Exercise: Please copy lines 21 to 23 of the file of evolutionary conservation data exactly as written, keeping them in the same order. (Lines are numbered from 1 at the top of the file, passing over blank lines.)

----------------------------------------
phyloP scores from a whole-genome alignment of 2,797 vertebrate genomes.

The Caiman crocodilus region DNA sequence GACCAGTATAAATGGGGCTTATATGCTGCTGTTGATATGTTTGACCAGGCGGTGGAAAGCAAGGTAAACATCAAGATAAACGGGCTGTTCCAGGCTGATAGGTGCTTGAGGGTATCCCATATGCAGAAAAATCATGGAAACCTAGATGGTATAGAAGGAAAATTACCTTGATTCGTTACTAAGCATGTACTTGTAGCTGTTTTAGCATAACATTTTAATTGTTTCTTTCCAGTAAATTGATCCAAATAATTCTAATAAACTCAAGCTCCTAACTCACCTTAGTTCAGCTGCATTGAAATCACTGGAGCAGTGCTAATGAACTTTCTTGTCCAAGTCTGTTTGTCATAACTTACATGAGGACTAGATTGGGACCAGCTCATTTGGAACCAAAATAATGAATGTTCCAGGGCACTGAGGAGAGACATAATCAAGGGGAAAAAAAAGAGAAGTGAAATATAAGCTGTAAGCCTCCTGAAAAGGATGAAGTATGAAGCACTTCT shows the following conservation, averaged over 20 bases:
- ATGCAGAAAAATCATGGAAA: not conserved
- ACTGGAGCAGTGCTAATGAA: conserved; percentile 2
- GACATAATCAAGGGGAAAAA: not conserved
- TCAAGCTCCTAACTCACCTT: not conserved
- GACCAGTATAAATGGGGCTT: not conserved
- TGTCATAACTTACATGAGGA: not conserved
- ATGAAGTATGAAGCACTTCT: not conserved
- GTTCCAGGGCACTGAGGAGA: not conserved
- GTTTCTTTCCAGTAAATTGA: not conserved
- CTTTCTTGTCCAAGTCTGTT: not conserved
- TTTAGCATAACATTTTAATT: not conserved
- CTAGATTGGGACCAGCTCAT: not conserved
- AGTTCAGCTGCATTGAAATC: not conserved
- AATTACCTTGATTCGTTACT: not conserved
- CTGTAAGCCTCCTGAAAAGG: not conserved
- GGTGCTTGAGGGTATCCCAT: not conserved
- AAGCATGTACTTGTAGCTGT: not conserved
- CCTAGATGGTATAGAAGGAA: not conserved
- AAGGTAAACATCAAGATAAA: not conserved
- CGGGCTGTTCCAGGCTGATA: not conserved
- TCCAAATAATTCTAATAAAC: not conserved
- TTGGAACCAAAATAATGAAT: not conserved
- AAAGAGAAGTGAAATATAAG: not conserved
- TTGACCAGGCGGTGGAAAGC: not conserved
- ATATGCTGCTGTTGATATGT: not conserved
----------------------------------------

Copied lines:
- AAGGTAAACATCAAGATAAA: not conserved
- CGGGCTGTTCCAGGCTGATA: not conserved
- TCCAAATAATTCTAATAAAC: not conserved